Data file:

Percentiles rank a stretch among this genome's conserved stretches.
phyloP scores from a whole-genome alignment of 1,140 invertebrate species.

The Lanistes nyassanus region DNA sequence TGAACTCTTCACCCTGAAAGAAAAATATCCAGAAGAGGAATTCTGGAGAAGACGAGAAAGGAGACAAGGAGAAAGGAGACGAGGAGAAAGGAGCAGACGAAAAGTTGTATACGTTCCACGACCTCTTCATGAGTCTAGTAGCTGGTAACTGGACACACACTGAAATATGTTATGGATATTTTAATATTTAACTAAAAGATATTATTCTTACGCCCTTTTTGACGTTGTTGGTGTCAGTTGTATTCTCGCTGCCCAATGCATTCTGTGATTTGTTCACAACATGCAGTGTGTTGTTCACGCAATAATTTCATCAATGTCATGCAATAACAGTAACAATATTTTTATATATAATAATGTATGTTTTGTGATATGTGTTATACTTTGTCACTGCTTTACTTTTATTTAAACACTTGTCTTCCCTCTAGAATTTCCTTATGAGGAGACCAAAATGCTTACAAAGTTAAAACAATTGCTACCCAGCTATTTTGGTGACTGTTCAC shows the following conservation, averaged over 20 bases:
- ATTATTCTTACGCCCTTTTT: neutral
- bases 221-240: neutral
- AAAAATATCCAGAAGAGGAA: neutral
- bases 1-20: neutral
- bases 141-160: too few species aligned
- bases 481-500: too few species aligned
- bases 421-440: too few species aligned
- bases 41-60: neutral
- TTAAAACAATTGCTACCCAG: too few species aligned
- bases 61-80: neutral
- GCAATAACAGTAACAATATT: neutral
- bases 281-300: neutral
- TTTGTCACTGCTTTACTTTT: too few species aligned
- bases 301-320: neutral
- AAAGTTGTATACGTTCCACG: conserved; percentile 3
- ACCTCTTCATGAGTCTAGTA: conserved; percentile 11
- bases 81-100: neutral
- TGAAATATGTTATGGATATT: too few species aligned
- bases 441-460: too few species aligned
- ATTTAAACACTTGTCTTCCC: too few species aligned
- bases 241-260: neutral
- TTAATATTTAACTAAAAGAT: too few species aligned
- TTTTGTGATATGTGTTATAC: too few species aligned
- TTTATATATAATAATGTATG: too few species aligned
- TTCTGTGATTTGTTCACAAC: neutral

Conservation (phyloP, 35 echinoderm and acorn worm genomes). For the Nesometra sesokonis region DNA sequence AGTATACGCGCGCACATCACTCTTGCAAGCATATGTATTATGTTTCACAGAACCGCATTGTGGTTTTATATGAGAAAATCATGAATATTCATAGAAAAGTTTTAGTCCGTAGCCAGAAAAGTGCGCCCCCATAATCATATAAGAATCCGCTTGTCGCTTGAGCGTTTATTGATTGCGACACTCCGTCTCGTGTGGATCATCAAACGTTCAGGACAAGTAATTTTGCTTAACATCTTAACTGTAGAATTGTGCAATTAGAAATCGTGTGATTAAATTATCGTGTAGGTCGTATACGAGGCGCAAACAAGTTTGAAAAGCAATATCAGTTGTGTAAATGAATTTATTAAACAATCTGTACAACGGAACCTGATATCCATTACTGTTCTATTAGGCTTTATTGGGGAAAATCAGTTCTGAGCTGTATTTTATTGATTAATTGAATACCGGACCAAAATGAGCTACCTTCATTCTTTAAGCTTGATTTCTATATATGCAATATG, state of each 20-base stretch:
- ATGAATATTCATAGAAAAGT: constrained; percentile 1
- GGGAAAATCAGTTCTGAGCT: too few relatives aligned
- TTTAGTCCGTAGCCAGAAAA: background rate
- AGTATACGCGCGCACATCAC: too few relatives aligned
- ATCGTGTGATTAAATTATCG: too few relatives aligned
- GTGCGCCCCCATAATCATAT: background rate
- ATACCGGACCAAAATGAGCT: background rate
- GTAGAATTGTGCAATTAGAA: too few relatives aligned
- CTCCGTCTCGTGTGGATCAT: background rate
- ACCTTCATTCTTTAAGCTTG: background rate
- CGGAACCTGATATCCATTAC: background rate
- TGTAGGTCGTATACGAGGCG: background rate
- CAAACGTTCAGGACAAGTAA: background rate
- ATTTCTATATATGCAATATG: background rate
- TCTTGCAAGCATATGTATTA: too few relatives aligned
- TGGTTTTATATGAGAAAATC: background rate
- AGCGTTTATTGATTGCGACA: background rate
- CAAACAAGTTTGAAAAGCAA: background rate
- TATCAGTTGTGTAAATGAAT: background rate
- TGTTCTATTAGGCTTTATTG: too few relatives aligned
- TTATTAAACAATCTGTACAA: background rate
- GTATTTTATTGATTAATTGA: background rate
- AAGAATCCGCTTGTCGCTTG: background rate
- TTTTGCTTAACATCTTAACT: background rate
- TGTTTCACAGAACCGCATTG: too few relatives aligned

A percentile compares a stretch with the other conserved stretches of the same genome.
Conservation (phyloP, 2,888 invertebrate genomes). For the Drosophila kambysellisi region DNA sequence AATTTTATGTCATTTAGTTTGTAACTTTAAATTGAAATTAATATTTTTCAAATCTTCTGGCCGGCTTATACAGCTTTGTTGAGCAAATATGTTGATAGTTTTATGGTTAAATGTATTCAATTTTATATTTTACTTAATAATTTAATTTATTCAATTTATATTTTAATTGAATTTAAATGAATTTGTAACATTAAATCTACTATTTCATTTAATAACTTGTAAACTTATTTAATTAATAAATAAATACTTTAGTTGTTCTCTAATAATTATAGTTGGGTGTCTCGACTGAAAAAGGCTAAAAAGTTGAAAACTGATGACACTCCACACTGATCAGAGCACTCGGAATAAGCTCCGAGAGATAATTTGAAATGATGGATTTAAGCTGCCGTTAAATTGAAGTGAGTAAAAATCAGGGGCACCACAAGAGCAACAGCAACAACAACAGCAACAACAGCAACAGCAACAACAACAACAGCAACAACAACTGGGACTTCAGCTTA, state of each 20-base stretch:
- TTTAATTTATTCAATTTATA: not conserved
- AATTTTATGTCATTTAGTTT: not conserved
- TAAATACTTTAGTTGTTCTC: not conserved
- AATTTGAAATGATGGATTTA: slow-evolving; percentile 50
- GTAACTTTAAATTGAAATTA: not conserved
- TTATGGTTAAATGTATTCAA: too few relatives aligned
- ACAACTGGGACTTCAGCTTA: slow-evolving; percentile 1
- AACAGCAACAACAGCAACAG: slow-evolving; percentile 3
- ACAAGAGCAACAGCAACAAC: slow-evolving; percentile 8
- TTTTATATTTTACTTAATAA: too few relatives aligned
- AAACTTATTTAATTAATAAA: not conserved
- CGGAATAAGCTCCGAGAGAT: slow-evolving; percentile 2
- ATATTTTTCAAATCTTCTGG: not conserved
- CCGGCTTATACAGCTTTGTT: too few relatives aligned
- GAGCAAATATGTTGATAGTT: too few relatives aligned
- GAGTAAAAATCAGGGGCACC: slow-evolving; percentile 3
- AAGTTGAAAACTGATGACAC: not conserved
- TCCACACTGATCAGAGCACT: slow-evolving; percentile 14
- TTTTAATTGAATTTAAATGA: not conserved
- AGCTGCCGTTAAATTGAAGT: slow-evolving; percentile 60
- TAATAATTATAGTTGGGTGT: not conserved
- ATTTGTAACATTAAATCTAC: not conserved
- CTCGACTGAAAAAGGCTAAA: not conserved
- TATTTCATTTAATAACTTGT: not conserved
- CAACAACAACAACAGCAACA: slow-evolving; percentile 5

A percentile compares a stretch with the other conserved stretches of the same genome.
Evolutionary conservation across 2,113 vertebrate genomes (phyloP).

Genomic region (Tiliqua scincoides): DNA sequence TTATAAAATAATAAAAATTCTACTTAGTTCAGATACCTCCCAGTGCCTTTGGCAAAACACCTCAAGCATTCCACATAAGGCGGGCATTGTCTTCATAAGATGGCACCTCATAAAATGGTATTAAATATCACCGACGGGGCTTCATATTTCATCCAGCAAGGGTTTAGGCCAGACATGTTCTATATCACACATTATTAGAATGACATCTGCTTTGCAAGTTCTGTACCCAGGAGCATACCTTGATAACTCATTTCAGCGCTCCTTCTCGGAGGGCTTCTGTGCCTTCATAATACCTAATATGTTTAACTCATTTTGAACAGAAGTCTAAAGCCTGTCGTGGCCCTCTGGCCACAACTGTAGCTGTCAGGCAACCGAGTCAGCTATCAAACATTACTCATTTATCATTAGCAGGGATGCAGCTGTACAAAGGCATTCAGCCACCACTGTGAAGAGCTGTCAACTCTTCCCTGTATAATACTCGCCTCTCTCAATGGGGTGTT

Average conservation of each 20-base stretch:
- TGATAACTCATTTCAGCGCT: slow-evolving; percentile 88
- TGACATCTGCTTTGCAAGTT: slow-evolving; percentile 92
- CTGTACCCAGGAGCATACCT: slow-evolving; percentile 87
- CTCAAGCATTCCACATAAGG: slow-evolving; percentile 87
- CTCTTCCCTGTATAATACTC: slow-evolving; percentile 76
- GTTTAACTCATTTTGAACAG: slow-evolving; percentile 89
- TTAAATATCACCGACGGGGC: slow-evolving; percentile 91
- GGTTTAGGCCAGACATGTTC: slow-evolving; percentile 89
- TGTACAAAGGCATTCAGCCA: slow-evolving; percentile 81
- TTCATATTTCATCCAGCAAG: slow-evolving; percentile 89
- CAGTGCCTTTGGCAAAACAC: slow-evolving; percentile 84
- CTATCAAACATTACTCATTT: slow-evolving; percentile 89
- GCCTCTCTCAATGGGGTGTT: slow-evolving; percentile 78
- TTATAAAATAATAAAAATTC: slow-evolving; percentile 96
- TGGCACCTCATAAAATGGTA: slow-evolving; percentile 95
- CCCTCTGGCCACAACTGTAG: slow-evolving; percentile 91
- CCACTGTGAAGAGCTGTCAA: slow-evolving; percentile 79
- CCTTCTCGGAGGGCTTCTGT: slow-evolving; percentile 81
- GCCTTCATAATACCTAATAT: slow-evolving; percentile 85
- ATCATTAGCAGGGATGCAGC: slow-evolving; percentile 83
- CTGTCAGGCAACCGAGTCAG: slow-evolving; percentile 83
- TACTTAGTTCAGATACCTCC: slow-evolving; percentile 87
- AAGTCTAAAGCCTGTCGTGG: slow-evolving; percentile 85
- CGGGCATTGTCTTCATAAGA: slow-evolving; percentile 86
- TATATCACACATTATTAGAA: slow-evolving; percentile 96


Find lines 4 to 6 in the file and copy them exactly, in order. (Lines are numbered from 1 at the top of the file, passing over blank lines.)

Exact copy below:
- ATTATTCTTACGCCCTTTTT: neutral
- bases 221-240: neutral
- AAAAATATCCAGAAGAGGAA: neutral